* James i. 6. 1 John v. 14, 15.
• Phil. iv. 6. c Col. iv, 2. Luke xvii. 15-18. e Dan. ix, 16.
Matt. vi. 13
The whole of this exercise of prayer should be concluded with pronouncing the word Amen ; as a testification of our hearty assent to what we have expressed, and of our sincere desires and wishes, that what we have been praying for might be accomplished, and of our full and firm persuasion and assured belief that God is able,' willing, and faithful to perform all that he has promised, and give whatsoever we have been asking of him, according to his will.
But I proceed,
3. To consider the several forts and kinds of prayer, or the various distri. butions into which it may be made, or the different views in which it may
Prayer may be considered either as mental or vocal. Mental prayer is what is only conceived in the mind; it consists of secret ejaculations in the heart, which are not expressed with an audible and articulate voice. Such was the prayer of Hannah, of whom it is said "; that as he continued praying before the Lord, that Eli marked her mouth. Now Hannab soe Spake in ber beart, only ber lips moved ; but ber voice was not heard, therefore Eli thought she bad been drunken. Vocal prayer is that which, being conceived and formed in the heart, is expressed by the tongue, in words, with an audible and articulate voice, so as to be heard and understood. This the prophet intends, when he says ", Take with you words, and turn unto the Lord, say unto bim, Take away all iniquity, and receive us graciously; so will we render the calves of our lips.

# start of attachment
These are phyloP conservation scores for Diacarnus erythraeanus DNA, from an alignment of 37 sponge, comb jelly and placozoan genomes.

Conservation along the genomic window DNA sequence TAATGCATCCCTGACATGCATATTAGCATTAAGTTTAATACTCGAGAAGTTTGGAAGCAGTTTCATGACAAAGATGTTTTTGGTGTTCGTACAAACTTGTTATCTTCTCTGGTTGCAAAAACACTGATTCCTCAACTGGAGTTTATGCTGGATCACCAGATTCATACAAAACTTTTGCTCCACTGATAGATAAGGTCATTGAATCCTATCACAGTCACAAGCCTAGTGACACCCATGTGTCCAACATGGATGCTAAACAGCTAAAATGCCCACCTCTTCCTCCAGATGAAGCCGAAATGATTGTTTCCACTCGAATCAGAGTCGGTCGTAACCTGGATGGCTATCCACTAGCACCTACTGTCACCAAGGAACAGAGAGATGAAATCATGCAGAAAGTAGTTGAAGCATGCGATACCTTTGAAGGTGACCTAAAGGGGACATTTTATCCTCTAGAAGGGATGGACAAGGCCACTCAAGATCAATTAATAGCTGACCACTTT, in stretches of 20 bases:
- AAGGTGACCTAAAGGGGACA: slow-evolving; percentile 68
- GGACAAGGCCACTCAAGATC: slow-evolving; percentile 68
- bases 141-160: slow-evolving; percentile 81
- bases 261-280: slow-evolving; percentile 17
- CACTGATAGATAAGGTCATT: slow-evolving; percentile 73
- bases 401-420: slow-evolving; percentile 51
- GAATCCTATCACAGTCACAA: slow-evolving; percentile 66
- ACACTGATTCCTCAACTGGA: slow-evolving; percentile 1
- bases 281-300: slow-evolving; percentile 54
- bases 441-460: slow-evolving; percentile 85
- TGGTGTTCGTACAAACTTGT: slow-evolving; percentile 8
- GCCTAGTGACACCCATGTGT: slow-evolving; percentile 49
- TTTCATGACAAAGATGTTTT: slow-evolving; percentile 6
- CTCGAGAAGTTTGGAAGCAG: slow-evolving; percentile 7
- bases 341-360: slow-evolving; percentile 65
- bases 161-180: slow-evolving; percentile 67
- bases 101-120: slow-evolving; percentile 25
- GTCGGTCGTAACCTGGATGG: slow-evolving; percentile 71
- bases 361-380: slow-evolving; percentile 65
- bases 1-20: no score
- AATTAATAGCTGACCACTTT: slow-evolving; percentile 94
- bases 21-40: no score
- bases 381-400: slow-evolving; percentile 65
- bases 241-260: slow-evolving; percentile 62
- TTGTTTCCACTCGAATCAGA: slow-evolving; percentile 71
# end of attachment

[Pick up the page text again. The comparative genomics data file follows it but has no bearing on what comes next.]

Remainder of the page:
prayer b Eph. iii. 21. i a Tim. i. 17. Jude 24, 25.
Jude 24, 256 "Rev. i. 5, 6.
& Matt, vi, 13.
Again, Prayer may be considered either as private or public. Private prayer is that which is either performed in the family, by the head or master of it, the rest joining with him in it, or by a society of Christians in a private house, or by a single person in secret and alone ; concerning which Christ gives these directions and instructions o: When thou prayest, says he, thou shalt not be as the hypocrites are ; for they love to pray standing in the synagogues, and in the corners of the streets, that they may be seen of men; verily, I say unto you,' they bave their reward. But thou, when thou frayest, enter into tby closet; and wben ibou haft shut thy door, pray to tby Father, which is in secret, and thy Fatber which feetb in secret, hall reward thee openly. Public prayer is what is used in the house of God, which is therefore called ', an house of prayer ; where the people of God meet together, and, with the other parts of divine, public, and social worship, perform this. The first Christians, in the early days of the gospel, are commended, among other things, for their continuing stedfastly in prayers, that is, in public prayers, they constantly met where prayer was wont to be made ; and God was pleased to give a signal testimony of his approbation of this their practice ; for, at a certain time, they had prayed, the place was Maken, wbere they were assembled togetker ; and they were all filled with the Holy Ghost, and they spake the word of God will boldness'.
Once more : Prayer may be considered either as extraordinary or ordinary. Extraordinary prayer is that which is made use of on particular and special occasións; as that exercise of prayer, which was kept by the church on account of Peter's being in prison. The divine historian says “, that Peter včas kept in prison; but prayer was made without ceasing of the church unto God for bim; which instance of extraordinary prayer was followed with an extraordinary event; for whilst they were praying, an angel was dispatched from heaven, and loosed Peter from his bonds, who came to the place where the church was assembled, before they had broke up their exercise. Such also were che prayers of